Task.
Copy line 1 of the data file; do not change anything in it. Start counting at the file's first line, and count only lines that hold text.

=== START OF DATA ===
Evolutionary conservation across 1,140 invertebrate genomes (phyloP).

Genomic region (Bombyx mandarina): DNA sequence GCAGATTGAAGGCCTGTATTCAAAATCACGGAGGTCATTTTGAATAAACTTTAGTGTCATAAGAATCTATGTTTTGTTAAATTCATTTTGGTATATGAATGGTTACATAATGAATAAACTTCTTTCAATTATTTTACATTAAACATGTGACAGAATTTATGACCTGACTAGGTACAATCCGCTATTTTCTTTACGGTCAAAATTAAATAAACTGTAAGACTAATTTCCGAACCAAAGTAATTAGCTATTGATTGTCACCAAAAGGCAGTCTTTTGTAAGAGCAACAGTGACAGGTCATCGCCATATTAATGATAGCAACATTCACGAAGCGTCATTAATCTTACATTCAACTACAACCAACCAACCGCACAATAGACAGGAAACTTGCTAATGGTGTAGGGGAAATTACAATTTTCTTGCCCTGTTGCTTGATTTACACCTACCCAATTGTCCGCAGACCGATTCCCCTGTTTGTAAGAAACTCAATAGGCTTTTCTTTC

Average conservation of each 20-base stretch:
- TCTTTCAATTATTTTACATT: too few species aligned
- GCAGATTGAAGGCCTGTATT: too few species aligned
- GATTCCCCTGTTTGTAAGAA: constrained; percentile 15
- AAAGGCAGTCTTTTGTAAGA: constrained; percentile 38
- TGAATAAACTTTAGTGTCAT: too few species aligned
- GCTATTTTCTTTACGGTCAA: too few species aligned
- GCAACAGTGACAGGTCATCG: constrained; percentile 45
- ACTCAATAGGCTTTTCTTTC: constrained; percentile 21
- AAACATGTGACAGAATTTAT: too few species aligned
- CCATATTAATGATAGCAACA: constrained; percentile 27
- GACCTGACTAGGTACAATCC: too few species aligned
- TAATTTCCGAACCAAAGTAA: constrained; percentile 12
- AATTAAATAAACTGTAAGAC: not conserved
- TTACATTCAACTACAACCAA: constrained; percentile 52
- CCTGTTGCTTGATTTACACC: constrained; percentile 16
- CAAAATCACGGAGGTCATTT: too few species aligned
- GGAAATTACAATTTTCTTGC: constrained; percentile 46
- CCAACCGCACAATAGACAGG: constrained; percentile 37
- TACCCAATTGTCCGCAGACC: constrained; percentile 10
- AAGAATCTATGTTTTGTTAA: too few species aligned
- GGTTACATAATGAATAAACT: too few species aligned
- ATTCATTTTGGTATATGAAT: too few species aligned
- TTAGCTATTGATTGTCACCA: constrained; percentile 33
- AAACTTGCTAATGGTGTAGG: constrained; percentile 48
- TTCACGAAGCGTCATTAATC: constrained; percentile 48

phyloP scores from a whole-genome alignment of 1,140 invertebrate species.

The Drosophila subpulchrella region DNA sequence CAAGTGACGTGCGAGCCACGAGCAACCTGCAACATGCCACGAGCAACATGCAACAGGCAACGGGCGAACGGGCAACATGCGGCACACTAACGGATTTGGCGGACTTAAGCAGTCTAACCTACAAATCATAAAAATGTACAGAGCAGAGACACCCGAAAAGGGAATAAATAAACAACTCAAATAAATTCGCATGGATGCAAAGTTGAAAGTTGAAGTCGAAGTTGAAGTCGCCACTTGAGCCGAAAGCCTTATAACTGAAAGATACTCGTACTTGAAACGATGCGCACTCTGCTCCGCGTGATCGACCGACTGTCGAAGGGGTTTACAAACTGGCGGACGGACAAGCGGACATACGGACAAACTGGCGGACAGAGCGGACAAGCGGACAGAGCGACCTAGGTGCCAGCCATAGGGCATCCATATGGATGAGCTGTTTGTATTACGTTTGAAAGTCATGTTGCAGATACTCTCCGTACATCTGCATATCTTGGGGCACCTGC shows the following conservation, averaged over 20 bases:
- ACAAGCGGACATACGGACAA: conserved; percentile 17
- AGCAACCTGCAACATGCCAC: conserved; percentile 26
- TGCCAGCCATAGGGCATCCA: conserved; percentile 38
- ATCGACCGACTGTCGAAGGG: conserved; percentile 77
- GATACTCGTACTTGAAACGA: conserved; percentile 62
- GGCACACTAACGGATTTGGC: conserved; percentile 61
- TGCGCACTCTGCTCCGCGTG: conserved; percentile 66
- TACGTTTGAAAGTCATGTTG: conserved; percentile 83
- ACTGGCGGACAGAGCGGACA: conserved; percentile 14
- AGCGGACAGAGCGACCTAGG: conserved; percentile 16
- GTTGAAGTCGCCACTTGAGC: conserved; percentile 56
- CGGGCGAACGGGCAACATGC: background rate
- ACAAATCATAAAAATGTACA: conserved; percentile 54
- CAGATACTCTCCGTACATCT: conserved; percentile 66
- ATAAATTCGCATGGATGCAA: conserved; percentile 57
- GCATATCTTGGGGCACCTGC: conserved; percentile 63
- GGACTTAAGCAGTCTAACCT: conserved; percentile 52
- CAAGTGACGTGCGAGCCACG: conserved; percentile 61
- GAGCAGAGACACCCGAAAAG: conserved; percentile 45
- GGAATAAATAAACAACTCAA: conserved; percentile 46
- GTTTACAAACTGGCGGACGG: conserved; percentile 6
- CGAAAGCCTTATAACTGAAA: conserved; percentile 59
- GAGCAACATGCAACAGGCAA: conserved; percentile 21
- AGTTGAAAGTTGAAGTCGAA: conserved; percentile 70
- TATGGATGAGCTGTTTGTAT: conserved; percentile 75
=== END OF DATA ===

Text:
Evolutionary conservation across 1,140 invertebrate genomes (phyloP).